This paper uses the `emissions scandal´ which occurred in September 2015 after the Environmental Protection Agency (EPA) issued a report on the 18th on Volkswagen, stating that the firm had fitted some of their diesel engines with emissions test defeating devices. The `emissions scandal´ is used as a case in this paper as an example of how one can infer expectations from option prices, the methodology used to infer the expectations relies upon the implied probability distribution functions of Breeden and Litzenberger (1978) and their application in Hull (2012). Given these formulas and the option data of both Volkswagen and Renault (used as a firm that is comparable to Volkswagen) gathered using the Bloomberg Terminal the implied probability distributions and implied volatilities are computed and graphed. The main points found in the analysis of the implied probability distributions and implied volatilities are; there is no evidence that the price drop was expected by the market. The response of the market came only after the price had dropped on the 21st the expectations of the market where generally uncertain after the price drop and the implied volatility increased significantly. Renault on the other hand had much smaller movements which is to be expected as it is not directly involved, the market also seemed generally more optimistic of both firms futures expecting increases in the prices even after the drop.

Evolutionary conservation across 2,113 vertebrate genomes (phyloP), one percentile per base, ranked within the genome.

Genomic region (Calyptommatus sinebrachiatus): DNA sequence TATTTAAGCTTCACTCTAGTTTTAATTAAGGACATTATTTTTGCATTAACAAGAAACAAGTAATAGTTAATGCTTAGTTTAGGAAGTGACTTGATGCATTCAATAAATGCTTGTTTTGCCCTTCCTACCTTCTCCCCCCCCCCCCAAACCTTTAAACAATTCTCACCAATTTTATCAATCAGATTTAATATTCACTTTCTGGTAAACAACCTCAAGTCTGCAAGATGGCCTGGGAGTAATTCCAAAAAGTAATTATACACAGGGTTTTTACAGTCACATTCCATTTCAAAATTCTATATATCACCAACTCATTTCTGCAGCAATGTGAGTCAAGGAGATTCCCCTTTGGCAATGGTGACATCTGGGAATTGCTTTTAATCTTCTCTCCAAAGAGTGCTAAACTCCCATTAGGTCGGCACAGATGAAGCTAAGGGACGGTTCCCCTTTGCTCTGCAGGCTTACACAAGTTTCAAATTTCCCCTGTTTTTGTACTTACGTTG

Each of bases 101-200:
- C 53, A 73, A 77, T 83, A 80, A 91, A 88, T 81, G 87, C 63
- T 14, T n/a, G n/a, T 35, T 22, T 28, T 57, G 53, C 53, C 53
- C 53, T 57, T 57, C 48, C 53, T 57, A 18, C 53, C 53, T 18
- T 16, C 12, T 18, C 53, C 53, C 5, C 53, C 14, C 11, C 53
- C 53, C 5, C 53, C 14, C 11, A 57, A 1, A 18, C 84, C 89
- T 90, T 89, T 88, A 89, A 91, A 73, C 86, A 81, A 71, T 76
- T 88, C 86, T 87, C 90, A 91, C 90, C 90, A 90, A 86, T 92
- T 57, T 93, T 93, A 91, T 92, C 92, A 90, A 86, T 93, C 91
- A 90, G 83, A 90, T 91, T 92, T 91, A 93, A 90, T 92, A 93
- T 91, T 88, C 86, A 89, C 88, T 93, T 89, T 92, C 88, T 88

|Educations||MSc in Advanced Economics and Finance, (Graduate Programme) Final Thesis|
|Number of pages||90|